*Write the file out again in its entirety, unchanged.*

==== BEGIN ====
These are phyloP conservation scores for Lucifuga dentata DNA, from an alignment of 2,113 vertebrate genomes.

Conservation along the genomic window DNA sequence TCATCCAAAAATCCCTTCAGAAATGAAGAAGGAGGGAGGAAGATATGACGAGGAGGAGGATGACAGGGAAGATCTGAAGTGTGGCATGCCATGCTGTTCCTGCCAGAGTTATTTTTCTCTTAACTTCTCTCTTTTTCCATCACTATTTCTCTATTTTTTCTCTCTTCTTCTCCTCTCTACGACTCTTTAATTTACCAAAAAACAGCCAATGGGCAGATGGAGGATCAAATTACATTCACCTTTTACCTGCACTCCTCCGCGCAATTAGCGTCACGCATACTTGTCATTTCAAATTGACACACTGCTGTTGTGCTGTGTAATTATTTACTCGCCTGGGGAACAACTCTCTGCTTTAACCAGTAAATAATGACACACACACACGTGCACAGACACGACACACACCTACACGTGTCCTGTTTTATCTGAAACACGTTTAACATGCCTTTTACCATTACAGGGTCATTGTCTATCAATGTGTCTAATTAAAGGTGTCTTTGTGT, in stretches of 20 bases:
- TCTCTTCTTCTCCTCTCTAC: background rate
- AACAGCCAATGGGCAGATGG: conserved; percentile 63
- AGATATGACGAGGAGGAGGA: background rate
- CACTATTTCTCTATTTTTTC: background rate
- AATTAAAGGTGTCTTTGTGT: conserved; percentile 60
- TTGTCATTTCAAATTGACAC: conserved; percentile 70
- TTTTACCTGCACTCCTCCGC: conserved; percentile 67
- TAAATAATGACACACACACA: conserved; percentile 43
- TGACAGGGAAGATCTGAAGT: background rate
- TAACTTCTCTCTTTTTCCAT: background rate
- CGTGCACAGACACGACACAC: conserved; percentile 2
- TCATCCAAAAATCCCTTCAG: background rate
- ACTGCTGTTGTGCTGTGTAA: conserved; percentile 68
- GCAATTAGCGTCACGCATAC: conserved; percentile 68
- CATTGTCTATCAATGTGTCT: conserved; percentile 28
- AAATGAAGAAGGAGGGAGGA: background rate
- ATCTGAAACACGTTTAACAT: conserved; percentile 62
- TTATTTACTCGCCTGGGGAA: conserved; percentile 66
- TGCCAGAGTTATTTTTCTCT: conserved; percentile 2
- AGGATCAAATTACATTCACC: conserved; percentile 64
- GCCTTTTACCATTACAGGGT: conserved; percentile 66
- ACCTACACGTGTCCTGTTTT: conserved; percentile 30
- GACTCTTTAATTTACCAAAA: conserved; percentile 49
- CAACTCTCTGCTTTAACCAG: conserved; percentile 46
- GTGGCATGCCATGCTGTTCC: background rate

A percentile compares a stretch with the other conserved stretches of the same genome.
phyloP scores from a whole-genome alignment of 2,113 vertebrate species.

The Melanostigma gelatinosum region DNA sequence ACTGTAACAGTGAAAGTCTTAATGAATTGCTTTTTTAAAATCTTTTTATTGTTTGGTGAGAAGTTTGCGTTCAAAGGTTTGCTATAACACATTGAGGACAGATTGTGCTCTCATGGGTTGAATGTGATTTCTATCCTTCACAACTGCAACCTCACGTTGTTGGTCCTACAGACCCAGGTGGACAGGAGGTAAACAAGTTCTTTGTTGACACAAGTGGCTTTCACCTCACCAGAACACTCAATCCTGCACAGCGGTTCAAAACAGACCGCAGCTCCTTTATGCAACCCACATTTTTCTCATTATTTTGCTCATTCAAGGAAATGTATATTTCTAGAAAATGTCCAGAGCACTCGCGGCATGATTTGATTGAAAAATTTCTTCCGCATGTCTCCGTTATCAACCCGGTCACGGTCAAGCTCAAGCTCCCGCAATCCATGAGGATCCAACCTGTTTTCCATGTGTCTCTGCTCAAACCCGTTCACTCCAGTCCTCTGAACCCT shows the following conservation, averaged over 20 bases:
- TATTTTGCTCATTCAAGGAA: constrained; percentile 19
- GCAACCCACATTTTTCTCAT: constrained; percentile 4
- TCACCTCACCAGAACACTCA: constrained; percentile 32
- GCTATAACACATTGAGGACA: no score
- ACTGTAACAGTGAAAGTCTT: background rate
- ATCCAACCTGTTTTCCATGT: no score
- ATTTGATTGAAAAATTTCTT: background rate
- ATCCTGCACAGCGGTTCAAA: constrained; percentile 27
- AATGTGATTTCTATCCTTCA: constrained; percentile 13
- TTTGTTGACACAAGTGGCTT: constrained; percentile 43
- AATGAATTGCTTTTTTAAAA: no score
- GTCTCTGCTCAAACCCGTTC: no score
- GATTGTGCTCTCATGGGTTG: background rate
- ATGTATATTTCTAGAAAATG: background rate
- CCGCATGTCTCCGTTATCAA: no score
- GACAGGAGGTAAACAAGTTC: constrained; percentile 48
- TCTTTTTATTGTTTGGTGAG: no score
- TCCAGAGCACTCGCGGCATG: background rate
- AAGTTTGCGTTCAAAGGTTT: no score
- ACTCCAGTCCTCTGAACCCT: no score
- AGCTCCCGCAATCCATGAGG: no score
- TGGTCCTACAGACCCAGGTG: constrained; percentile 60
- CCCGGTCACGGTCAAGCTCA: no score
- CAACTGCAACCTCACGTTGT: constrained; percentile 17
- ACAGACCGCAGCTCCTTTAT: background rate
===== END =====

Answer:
These are phyloP conservation scores for Lucifuga dentata DNA, from an alignment of 2,113 vertebrate genomes.

Conservation along the genomic window DNA sequence TCATCCAAAAATCCCTTCAGAAATGAAGAAGGAGGGAGGAAGATATGACGAGGAGGAGGATGACAGGGAAGATCTGAAGTGTGGCATGCCATGCTGTTCCTGCCAGAGTTATTTTTCTCTTAACTTCTCTCTTTTTCCATCACTATTTCTCTATTTTTTCTCTCTTCTTCTCCTCTCTACGACTCTTTAATTTACCAAAAAACAGCCAATGGGCAGATGGAGGATCAAATTACATTCACCTTTTACCTGCACTCCTCCGCGCAATTAGCGTCACGCATACTTGTCATTTCAAATTGACACACTGCTGTTGTGCTGTGTAATTATTTACTCGCCTGGGGAACAACTCTCTGCTTTAACCAGTAAATAATGACACACACACACGTGCACAGACACGACACACACCTACACGTGTCCTGTTTTATCTGAAACACGTTTAACATGCCTTTTACCATTACAGGGTCATTGTCTATCAATGTGTCTAATTAAAGGTGTCTTTGTGT, in stretches of 20 bases:
- TCTCTTCTTCTCCTCTCTAC: background rate
- AACAGCCAATGGGCAGATGG: conserved; percentile 63
- AGATATGACGAGGAGGAGGA: background rate
- CACTATTTCTCTATTTTTTC: background rate
- AATTAAAGGTGTCTTTGTGT: conserved; percentile 60
- TTGTCATTTCAAATTGACAC: conserved; percentile 70
- TTTTACCTGCACTCCTCCGC: conserved; percentile 67
- TAAATAATGACACACACACA: conserved; percentile 43
- TGACAGGGAAGATCTGAAGT: background rate
- TAACTTCTCTCTTTTTCCAT: background rate
- CGTGCACAGACACGACACAC: conserved; percentile 2
- TCATCCAAAAATCCCTTCAG: background rate
- ACTGCTGTTGTGCTGTGTAA: conserved; percentile 68
- GCAATTAGCGTCACGCATAC: conserved; percentile 68
- CATTGTCTATCAATGTGTCT: conserved; percentile 28
- AAATGAAGAAGGAGGGAGGA: background rate
- ATCTGAAACACGTTTAACAT: conserved; percentile 62
- TTATTTACTCGCCTGGGGAA: conserved; percentile 66
- TGCCAGAGTTATTTTTCTCT: conserved; percentile 2
- AGGATCAAATTACATTCACC: conserved; percentile 64
- GCCTTTTACCATTACAGGGT: conserved; percentile 66
- ACCTACACGTGTCCTGTTTT: conserved; percentile 30
- GACTCTTTAATTTACCAAAA: conserved; percentile 49
- CAACTCTCTGCTTTAACCAG: conserved; percentile 46
- GTGGCATGCCATGCTGTTCC: background rate

A percentile compares a stretch with the other conserved stretches of the same genome.
phyloP scores from a whole-genome alignment of 2,113 vertebrate species.

The Melanostigma gelatinosum region DNA sequence ACTGTAACAGTGAAAGTCTTAATGAATTGCTTTTTTAAAATCTTTTTATTGTTTGGTGAGAAGTTTGCGTTCAAAGGTTTGCTATAACACATTGAGGACAGATTGTGCTCTCATGGGTTGAATGTGATTTCTATCCTTCACAACTGCAACCTCACGTTGTTGGTCCTACAGACCCAGGTGGACAGGAGGTAAACAAGTTCTTTGTTGACACAAGTGGCTTTCACCTCACCAGAACACTCAATCCTGCACAGCGGTTCAAAACAGACCGCAGCTCCTTTATGCAACCCACATTTTTCTCATTATTTTGCTCATTCAAGGAAATGTATATTTCTAGAAAATGTCCAGAGCACTCGCGGCATGATTTGATTGAAAAATTTCTTCCGCATGTCTCCGTTATCAACCCGGTCACGGTCAAGCTCAAGCTCCCGCAATCCATGAGGATCCAACCTGTTTTCCATGTGTCTCTGCTCAAACCCGTTCACTCCAGTCCTCTGAACCCT shows the following conservation, averaged over 20 bases:
- TATTTTGCTCATTCAAGGAA: constrained; percentile 19
- GCAACCCACATTTTTCTCAT: constrained; percentile 4
- TCACCTCACCAGAACACTCA: constrained; percentile 32
- GCTATAACACATTGAGGACA: no score
- ACTGTAACAGTGAAAGTCTT: background rate
- ATCCAACCTGTTTTCCATGT: no score
- ATTTGATTGAAAAATTTCTT: background rate
- ATCCTGCACAGCGGTTCAAA: constrained; percentile 27
- AATGTGATTTCTATCCTTCA: constrained; percentile 13
- TTTGTTGACACAAGTGGCTT: constrained; percentile 43
- AATGAATTGCTTTTTTAAAA: no score
- GTCTCTGCTCAAACCCGTTC: no score
- GATTGTGCTCTCATGGGTTG: background rate
- ATGTATATTTCTAGAAAATG: background rate
- CCGCATGTCTCCGTTATCAA: no score
- GACAGGAGGTAAACAAGTTC: constrained; percentile 48
- TCTTTTTATTGTTTGGTGAG: no score
- TCCAGAGCACTCGCGGCATG: background rate
- AAGTTTGCGTTCAAAGGTTT: no score
- ACTCCAGTCCTCTGAACCCT: no score
- AGCTCCCGCAATCCATGAGG: no score
- TGGTCCTACAGACCCAGGTG: constrained; percentile 60
- CCCGGTCACGGTCAAGCTCA: no score
- CAACTGCAACCTCACGTTGT: constrained; percentile 17
- ACAGACCGCAGCTCCTTTAT: background rate